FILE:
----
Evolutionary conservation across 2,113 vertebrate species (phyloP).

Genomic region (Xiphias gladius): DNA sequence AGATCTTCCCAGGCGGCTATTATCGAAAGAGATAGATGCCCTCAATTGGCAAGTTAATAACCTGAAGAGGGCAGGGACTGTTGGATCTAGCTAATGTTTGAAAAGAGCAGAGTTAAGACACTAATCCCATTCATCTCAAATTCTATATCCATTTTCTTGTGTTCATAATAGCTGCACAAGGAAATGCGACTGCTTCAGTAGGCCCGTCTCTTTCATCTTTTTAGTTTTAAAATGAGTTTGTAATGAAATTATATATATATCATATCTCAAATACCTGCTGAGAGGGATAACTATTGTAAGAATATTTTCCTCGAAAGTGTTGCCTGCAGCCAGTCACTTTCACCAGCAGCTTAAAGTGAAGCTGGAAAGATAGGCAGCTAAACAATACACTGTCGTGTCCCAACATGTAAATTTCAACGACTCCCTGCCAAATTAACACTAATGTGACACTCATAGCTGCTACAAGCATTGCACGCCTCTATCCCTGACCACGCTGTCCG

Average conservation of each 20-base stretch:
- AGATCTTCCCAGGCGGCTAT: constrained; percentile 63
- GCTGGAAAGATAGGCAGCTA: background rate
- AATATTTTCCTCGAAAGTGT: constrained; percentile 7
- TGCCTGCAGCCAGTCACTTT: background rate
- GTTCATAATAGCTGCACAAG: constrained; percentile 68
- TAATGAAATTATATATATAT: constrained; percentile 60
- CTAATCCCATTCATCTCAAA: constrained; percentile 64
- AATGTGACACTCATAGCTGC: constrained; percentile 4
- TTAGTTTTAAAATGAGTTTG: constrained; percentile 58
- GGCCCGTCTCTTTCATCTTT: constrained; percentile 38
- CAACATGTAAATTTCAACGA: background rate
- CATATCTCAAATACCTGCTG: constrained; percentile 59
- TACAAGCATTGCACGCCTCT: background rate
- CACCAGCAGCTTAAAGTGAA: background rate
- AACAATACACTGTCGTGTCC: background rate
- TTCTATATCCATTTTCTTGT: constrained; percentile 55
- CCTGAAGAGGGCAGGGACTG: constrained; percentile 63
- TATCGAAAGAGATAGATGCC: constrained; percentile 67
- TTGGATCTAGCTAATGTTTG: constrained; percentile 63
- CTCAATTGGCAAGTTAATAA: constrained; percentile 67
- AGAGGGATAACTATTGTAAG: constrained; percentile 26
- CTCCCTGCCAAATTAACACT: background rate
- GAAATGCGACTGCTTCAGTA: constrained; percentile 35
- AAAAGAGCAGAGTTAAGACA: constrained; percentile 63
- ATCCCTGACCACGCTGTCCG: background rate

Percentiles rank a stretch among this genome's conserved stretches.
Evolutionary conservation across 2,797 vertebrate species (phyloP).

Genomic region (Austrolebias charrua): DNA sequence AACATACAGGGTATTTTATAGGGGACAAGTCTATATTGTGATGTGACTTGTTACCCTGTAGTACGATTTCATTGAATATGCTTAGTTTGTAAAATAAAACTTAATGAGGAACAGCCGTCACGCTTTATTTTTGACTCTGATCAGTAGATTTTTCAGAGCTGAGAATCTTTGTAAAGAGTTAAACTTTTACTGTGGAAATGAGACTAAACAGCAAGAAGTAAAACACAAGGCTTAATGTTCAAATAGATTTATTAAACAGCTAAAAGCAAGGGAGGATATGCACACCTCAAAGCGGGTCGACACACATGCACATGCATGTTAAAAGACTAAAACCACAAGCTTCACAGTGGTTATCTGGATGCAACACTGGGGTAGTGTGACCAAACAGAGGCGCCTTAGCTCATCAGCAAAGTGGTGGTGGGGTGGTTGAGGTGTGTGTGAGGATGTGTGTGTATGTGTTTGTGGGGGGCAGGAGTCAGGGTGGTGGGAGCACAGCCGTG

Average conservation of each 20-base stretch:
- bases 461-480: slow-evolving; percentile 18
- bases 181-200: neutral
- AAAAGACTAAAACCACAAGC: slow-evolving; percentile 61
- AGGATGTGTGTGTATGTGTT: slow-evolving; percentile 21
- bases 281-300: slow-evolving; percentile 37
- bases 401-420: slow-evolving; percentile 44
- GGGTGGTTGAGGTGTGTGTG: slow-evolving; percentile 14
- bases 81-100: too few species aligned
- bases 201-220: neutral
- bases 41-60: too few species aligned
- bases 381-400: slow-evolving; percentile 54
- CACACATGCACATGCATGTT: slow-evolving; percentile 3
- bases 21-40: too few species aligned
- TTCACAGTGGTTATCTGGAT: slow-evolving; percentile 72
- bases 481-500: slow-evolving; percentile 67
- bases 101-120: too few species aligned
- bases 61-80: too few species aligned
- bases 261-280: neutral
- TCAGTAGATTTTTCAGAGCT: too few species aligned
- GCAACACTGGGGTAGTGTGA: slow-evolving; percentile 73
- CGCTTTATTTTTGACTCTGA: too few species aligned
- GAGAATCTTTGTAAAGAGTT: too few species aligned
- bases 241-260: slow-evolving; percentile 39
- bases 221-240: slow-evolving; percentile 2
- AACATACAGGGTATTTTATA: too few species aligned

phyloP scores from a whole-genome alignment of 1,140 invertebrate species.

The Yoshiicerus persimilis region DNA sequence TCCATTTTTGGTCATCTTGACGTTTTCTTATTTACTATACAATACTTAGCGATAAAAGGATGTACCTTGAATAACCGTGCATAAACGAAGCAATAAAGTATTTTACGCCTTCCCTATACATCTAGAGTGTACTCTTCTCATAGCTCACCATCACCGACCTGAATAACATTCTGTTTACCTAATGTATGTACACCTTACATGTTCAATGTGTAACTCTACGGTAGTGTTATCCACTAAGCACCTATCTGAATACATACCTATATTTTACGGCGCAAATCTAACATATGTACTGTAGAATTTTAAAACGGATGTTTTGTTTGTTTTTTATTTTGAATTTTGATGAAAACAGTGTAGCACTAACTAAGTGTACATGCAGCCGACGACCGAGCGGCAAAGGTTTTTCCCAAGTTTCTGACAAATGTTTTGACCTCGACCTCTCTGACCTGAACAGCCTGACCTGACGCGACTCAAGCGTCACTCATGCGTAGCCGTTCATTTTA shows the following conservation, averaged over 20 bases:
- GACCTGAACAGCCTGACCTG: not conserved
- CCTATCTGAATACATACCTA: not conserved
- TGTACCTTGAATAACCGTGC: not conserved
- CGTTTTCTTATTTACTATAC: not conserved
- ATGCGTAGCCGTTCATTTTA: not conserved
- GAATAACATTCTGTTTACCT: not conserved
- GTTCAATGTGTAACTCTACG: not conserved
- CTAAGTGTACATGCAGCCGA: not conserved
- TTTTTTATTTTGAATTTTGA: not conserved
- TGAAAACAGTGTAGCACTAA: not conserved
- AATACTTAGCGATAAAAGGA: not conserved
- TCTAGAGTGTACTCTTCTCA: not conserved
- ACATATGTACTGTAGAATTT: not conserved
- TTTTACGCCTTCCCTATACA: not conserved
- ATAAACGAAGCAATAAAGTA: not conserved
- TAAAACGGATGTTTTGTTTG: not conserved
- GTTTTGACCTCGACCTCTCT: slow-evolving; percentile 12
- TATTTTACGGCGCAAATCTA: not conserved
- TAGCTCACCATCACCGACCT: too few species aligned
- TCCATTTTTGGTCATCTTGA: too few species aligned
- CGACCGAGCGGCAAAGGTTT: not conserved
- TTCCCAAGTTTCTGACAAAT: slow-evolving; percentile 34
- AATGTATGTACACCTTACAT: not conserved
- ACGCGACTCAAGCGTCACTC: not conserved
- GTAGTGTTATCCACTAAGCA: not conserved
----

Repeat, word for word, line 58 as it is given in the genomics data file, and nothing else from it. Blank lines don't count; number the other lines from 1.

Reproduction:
phyloP scores from a whole-genome alignment of 1,140 invertebrate species.